This Week in Black History

For the Week of Sept. 10-16 September 10 1847—John Roy Lynch was born into slavery on this day near Vidalia, La. Lynch would be among the first group of Blacks to serve in the United States Congress after slavery. He represented the state of Mississippi. Lynch would even serve as temporary chairman of the Republican Party National Convention. During this period, the Republicans were the more progressive and friendly-to-Blacks party. FATHER DIVINE But as the period of Reconstruction faded and Southern politicians made it virtually impossible for Blacks to remain in political office, Lynch moved to Chicago and practiced law. He died in 1939 at the age of 92.


Guest Editorial…Militias returning in fear of African-American president

(NNPA)—The 1990s saw the rise and fall of the virulently anti-government “Patriot” movement, made up of paramilitary militias, tax defiers and so-called “sovereign citizens.”Sparked by a combination of anger at the federal government and the deaths of political dissenters at Ruby Ridge, Idaho and Waco, Texas, the movement took off in the middle of the decade and continued to grow even after 168 people were left dead by the 1995 bombing of Oklahoma City’s federal building—an attack, the deadliest ever by domestic U.S. terrorists, carried out by men steeped in the rhetoric and conspiracy theories of the militias.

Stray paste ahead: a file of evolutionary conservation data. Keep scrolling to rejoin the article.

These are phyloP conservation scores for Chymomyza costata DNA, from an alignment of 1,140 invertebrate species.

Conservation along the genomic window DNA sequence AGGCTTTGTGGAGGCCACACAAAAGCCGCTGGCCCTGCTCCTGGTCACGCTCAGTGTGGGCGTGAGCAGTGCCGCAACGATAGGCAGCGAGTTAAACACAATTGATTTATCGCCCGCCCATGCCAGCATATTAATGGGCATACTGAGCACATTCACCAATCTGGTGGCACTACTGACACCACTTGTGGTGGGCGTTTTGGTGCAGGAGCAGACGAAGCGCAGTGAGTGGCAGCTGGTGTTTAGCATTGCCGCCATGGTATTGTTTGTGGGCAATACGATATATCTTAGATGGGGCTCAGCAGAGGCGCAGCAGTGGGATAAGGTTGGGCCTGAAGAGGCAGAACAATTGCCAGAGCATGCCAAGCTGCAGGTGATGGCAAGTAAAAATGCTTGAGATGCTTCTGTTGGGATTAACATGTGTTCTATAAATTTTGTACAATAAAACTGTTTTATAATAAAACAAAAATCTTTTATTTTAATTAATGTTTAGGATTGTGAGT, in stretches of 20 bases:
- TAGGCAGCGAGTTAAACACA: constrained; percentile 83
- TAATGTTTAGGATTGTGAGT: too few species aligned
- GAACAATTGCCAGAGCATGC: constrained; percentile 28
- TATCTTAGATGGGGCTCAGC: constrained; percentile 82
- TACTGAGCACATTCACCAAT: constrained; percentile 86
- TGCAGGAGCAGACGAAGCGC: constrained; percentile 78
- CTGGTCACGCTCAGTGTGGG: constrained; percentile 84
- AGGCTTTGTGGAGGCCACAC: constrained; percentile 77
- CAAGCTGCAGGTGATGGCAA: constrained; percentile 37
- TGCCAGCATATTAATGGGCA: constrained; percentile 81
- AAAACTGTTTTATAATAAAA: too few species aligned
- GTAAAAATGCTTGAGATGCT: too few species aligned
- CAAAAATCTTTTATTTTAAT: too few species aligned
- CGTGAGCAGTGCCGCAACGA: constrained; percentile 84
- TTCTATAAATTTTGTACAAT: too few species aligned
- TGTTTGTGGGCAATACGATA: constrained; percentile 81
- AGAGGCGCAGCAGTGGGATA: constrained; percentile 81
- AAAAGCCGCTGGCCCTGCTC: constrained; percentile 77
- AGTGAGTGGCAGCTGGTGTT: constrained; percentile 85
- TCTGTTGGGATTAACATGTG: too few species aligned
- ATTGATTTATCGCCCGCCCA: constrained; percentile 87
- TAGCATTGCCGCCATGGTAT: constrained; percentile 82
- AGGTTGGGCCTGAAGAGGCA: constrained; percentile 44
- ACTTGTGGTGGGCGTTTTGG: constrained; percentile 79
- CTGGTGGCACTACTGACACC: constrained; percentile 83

Anti-Obama parents need parental guidance

(NNPA)—No one questioned President Barack Obama’s right to deliver an address Wednesday night on health care to a joint session of Congress. However, his decision to address students the day before on the importance of excelling in school drew criticism from some right-wingers who charged that he was trying to exploit students for political gain. If anyone was exploiting students, it was ignorant parents in need of parental guidance. Let’s call it for what it is: Many of these parents simply hate President Obama and will use students, or any other excuse, to bring him to his knees. We have the best educated president and first lady duo in history—each has two Ivy League degrees, including a law degree from Harvard—and some of these idiots who can’t spell the letter “a” were saying he should not be allowed to address the nation’s students.



Grandparents Day: Admiration, respect, love

On Sept. 13 at 7 p.m. at the Heinz History Center, there will be an affair paying homage to grandparents. It is a tribute to an overwhelmingly important segment of all communities that is long overdue. It is sponsored by Your Sisters Project, an organization that has demonstrated by its involvements they really and truly are committed to the people. Grandparents have provided people of all races throughout this nation with love, guidance and positive direction. Grandparents were a stabilizing factor to the immigrants who came here from Europe and settled in the big cities and those who traveled to the Wild West.